Penn State's Bradley becomes reassuring figure
UNIVERSITY PARK — As soon as he stepped away from the podium and walked outside the gates of Beaver Stadium, Tom Bradley breathed a sigh of relief.
The cameras flashed, and reporters trailed him as he loosened the gold tie from around his neck and spoke with legendary Penn State broadcaster Fran Fisher.
"We'll be OK," he whispered in Fisher's ear as he exchanged a hug with the 88-year old. "Thanks for coming."
There was a glimmer of sarcasm in the interim coach's voice as he finished his sentence, a reassuring sign that Bradley's wits were still about him. He may be a disciple of Joe Paterno, but make no mistake about it, Bradley is his own man.
"I just answered the questions honestly and openly," Bradley said. "If you do that, you don't have much pressure. Most guys know me. I talk from my heart. I talked to the team that way. I'm not a piece of paper guy. Everybody knows that about me. I say what I have to say."
Bradley is in the weight room every morning when his players report to the Lasch Football Building. He'll go locker to locker telling the athletes who needs to pay their parking tickets and pull aside those who need to return overdue library books. He checks in with the equipment managers to hear the complaints his players may not share with him, and his office door is open for player-coach discussions.
"Scrap is always a class act, and in adverse times, that's when a person's character is really revealed," right tackle Chima Okoli said. "He was able to do that and say, 'We're not going to crumble; we're not going to fold.' All the pressure that was on him, he handled it very well and took a lot of pressure off us."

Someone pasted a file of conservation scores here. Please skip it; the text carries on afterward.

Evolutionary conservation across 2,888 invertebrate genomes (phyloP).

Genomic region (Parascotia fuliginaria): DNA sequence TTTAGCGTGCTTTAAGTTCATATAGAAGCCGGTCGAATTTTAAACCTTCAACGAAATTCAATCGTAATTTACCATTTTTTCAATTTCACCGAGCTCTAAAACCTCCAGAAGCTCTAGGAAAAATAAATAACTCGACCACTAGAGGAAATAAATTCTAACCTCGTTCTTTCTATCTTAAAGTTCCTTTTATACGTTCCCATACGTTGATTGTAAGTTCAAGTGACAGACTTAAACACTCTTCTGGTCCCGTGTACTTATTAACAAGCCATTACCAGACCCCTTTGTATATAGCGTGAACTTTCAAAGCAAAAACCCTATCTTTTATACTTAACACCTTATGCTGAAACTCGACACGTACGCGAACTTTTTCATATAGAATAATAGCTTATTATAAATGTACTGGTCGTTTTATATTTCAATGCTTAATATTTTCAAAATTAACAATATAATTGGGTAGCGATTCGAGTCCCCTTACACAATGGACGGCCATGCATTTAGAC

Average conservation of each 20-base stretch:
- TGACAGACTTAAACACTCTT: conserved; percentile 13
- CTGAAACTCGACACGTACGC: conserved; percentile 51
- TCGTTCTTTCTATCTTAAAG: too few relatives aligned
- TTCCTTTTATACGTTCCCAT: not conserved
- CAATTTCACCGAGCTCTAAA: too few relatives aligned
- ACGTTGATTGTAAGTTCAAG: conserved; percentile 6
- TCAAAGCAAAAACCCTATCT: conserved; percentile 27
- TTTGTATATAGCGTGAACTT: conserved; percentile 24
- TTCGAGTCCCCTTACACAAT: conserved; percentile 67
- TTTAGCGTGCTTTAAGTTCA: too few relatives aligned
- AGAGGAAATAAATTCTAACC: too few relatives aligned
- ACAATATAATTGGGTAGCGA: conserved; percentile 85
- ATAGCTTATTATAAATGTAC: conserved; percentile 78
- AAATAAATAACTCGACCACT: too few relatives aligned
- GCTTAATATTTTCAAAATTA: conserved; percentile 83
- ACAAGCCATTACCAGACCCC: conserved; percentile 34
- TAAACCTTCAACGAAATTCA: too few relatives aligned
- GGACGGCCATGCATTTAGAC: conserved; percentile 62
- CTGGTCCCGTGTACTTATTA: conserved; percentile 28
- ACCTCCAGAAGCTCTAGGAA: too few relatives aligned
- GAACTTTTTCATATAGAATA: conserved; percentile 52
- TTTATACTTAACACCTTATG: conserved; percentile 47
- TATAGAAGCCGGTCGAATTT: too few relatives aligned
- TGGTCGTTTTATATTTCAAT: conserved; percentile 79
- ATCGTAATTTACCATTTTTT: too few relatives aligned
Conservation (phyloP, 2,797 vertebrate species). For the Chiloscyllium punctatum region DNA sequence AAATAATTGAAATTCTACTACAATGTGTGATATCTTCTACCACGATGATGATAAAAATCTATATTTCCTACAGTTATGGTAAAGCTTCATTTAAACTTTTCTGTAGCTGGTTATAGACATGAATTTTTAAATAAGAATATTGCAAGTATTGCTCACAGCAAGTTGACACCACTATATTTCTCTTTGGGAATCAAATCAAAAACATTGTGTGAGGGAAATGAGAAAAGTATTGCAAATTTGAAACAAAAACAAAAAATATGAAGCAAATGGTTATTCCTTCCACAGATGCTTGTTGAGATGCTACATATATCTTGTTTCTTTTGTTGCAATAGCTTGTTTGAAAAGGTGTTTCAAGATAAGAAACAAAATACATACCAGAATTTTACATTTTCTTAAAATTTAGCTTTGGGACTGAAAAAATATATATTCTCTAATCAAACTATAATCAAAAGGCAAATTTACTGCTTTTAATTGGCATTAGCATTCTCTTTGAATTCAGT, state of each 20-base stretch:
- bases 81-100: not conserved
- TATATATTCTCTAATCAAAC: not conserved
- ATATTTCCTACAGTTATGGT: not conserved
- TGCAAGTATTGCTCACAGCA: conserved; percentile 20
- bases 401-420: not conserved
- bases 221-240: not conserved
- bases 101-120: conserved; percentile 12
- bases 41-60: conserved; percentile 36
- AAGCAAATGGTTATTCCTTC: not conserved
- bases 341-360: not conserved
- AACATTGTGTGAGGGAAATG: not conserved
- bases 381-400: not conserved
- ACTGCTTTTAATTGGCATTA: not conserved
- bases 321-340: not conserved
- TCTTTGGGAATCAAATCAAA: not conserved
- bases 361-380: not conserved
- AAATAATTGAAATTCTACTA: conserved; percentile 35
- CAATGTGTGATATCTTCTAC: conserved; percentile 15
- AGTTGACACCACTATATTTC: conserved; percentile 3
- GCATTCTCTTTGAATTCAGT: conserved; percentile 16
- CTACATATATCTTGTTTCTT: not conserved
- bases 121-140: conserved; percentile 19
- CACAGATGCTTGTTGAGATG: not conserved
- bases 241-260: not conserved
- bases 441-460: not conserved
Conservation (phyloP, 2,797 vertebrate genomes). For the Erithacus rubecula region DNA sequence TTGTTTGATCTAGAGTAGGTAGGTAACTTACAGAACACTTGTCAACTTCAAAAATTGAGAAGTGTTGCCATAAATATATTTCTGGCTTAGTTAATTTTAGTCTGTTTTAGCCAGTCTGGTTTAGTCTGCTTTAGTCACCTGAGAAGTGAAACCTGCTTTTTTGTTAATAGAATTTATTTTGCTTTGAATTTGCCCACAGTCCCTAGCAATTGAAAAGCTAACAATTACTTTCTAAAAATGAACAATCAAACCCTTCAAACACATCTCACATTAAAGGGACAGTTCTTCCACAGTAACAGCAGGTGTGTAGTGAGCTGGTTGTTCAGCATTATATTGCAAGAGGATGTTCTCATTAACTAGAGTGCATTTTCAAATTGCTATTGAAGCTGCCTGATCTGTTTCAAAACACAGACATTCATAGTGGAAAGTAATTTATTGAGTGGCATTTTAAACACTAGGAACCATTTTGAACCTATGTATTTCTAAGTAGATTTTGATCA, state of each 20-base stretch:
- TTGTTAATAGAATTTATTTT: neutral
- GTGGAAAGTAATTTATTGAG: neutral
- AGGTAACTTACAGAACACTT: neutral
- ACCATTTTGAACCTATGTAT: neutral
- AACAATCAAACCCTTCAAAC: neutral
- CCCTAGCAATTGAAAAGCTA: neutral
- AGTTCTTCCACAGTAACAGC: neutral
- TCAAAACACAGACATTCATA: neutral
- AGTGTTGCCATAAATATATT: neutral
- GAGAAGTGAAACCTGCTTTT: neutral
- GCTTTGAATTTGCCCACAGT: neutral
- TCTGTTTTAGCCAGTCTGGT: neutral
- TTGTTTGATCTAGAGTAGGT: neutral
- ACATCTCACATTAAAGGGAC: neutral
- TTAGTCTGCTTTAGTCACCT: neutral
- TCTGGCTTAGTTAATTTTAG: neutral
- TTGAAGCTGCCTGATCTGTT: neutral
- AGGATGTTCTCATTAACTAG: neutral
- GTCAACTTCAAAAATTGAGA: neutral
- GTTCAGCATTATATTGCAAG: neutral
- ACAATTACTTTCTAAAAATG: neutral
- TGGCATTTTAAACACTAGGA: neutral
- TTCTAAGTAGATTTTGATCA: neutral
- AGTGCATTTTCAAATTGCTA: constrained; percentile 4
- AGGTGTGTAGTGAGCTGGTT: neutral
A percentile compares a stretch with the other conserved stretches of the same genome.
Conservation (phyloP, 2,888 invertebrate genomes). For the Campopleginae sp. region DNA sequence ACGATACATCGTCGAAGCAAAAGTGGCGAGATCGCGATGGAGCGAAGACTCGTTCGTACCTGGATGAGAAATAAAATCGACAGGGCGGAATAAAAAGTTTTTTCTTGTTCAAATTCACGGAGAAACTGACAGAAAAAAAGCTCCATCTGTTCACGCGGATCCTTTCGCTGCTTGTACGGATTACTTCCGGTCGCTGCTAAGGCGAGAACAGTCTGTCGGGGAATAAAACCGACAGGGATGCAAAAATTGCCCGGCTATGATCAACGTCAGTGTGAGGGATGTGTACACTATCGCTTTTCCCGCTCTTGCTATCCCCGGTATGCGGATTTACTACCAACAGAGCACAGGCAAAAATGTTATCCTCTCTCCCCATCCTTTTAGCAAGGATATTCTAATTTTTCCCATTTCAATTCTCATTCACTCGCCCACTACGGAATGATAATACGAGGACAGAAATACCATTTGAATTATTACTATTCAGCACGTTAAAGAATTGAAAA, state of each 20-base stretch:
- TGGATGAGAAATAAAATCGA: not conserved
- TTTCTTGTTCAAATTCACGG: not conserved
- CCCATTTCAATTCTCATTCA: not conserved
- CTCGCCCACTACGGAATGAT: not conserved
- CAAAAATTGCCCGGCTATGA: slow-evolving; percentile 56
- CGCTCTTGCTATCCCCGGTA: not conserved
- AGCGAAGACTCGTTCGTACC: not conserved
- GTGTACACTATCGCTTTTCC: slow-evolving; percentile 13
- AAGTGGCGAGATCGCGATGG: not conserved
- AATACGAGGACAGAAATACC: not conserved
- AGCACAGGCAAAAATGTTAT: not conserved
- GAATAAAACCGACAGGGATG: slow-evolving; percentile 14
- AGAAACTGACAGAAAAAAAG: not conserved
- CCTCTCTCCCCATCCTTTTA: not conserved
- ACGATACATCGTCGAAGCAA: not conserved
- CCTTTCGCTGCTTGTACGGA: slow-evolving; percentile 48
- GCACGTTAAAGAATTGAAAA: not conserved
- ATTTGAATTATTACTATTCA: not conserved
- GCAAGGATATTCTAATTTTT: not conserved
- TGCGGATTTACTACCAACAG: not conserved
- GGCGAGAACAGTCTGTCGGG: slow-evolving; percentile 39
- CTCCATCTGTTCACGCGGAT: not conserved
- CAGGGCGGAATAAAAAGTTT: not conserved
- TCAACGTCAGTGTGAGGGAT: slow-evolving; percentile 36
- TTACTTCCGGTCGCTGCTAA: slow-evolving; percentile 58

Whether Bradley is at Penn State next season isn't up to him, but that's not keeping him from doing everything in his power to make sure his Nittany Lions are prepared for Saturday's clash at Wisconsin.
The former Penn State player who made State College his home away from Johnstown, understands he's been thrust in front of the media as the voice for the program time and again in the midst of the child-sex abuse scandal. His usual sense of humor was cast to the side as he addressed questions that left the program dear to his heart in shambles.
"My job is to coach as best I can," Bradley said. "I promised that to their parents. We went in recruited them to their high school coaches, communities and friends in that area when they selected Penn State. I'm not going to back away from that promise."
Those skeptical of the Nittany Lions' chances to compete for a Big Ten title after the scandal broke didn't see the players pile into Bradley's office a little after midnight, just hours after Paterno was fired. And they didn't see the way the players continue to come to his defense, knowing he might be fired after this season.
"I definitely feel for him because I think he's a (heck) of a coach," defensive tackle Devon Still said. "The way he's coaching us now, even though we're facing a lot of adversity, that just shows the type of person he is, and I think if given the opportunity, he would do a great job turning this program around."